Morning ramblings from a guy who knows little about the subject matter

“I don’t think, honestly, that we’re an animal built to be happy.  We’re an animal that was built to reproduce.  I think the happiness we find, we make.” ~ Helen Fisher, neuroscientist

I just saw a snarky video by Rebecca Watson titled “Dating Advice”.  I lol’d.  It reminded me of one of my favorite TAM talks by Helen Fisher, one of the world’s most revered authorities on the neuroscience of love.

But it got me thinking.  As somebody generally inexperienced in dating, especially compared to my atheistic peers so far as I can tell, I found myself disappointed in Rebecca’s video because I was wanting actual dating advice.

So I got to thinking about what, specifically, I wanted advice on.  It wasn’t on how to get dates or even how to have a good date.  I figure as long as you’re being yourself and you’re with somebody with similar interests, the date will be pretty keen without a whole lot of external strategy.  What I wanted advice on was how to make it hurt less – how to keep it from destroying the friendships I care about, as anything involving feelings of attachment is wont to do.

Is the solution not to become attached; to simply enjoy somebody’s company without actually needing them in your life, such that if they vanished tomorrow you’d be unmoved?  I used to think so.  I’ve spoken with Greta Christina, who I’m pretty sure has more insight on love than Shakespeare, about this subject.  Through our chats, I have reached the conclusion that attachment is part of the human condition both beautiful and grotesque.  It’s not about whether or not the attachment we feel is uplifting or destructive; it’s what we are, and we must simply learn to manage it.

So how can we manage attachment?  How do we build a safety net for our potentially hazardous, albeit thrilling, emotions?  I’ve thought about it all morning and, in my apprenticed opinion, it seems it all comes down to an idea so incomplex it can be reduced to three syllables: be honest.  If you care about somebody, tell them the truth frequently and in full.  So much of the agony of relationships/dating seems to come from mixed signals; the times when we’re faced with the choice of believing somebody’s actions or somebody’s words, and the words are less convincing.  Having to guess and deduce a person’s position in dating causes greater suffering and more personal culpability than unpleasant, but truthful knowledge.  Where there is honest disclosure, the grief of ambiguity is impossible.

Sometimes a relationship is over for one of the participants.  However, rather than end the relationship the disinterested person continues on, hoping to not hurt their partner.  Over time they build resentment, possibly even becoming angry that they are bound by their compassion to a situation they no longer wish to be a part of.  Perhaps they look at all the other people they could be dating if not for their self-imposed emotional shackle, and come to dislike their partner for not being somebody else, not realizing the entire time that the truth really could set them free.  It is important to note that in life we do not always get the choice between making somebody happy or hurting them.  Sometimes the choice is between hurting someone we care about and hurting them more.  If your goal is to never hurt your partner, you run the risk of driving both parties into a deeper hurt down the road, even if you have the best intentions.  If we’re honest without spite, we’ll have the fortitude to hurt the people we date/love as little as possible.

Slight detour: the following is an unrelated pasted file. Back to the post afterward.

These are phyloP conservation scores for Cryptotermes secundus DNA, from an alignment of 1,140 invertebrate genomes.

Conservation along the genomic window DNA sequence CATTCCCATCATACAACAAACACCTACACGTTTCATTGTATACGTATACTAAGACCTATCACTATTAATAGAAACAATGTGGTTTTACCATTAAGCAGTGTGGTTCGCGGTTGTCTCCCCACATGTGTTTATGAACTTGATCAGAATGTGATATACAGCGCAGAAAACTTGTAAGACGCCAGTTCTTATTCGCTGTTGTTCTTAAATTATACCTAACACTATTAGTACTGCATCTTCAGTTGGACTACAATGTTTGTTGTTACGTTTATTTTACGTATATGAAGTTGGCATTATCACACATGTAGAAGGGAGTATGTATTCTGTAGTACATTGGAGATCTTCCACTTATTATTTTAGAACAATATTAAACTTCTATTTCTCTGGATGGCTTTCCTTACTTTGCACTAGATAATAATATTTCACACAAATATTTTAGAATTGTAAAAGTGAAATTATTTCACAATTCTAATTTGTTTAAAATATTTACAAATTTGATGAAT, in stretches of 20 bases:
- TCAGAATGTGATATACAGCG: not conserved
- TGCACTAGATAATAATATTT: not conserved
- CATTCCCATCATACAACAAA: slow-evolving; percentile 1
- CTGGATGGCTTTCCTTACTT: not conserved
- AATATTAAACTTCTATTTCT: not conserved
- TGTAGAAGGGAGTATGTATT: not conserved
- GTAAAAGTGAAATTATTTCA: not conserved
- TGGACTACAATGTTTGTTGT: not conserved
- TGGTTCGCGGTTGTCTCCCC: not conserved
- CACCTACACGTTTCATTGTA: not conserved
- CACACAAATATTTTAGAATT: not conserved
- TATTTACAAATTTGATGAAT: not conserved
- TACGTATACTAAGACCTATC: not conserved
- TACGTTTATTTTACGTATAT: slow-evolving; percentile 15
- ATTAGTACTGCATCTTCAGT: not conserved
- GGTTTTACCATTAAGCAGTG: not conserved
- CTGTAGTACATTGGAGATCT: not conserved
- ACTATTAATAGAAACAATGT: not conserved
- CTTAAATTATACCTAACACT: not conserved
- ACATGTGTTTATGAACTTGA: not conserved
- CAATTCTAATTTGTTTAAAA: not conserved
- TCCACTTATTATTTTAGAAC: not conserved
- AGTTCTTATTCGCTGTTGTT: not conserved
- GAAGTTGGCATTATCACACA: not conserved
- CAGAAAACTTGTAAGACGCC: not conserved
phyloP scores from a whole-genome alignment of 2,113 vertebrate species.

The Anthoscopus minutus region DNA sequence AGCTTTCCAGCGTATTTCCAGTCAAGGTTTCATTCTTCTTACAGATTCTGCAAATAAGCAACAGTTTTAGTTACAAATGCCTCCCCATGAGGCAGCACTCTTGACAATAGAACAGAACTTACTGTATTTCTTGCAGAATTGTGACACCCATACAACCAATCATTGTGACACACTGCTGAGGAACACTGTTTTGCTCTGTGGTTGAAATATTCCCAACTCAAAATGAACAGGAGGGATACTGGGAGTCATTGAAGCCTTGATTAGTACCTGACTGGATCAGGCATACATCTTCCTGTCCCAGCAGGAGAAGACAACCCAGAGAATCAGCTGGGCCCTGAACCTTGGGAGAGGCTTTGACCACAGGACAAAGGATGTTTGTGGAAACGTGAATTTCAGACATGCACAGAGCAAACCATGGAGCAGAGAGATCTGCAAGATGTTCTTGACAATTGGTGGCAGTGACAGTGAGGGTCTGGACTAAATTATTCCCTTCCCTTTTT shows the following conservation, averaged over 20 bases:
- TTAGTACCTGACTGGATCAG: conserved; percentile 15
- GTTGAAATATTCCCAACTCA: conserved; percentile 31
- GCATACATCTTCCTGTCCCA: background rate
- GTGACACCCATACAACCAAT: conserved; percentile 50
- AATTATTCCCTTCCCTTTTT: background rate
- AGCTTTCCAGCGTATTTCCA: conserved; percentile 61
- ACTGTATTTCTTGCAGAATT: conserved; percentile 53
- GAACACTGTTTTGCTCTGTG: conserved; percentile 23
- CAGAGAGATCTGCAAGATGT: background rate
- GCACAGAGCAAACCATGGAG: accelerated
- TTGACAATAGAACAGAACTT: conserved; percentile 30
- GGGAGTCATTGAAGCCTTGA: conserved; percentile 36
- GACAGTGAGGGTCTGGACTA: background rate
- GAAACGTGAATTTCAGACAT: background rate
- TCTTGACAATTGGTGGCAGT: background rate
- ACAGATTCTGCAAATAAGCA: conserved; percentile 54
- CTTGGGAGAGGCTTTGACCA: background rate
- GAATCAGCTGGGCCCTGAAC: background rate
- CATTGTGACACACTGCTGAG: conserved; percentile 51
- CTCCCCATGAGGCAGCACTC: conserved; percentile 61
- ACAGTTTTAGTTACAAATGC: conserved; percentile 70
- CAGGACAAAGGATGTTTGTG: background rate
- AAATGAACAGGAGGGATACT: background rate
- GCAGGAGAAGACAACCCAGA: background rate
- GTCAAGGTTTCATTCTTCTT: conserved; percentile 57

Honesty will keep those we care about, but for whom we have no romantic interest, from dedicating resources and time into a possible dating relationship that will never happen.  Stringing somebody along is cruel, and can only be done through unclarified, unspoken, or deceptive communication.

Also, if we’re candid with those we’re dating, can we ever really say we’ve hurt someone?  Sure, people will be hurt if we don’t reciprocate their feelings or if we are done with a relationship when they’re not, but if we fulfill our duty to be explicit with where we stand, what can be blamed but the pitilessness of the universe when half the relationship is hurt?

If we care about somebody then it seems the noblest, most tender thing we should give them, and the minimum we should give them, is not ourselves, but our honesty.  Dishonesty in dating is the apogee if both selfishness and brutality.  It is the opposite of love.

What advice on dating would you give?  Teach me something.

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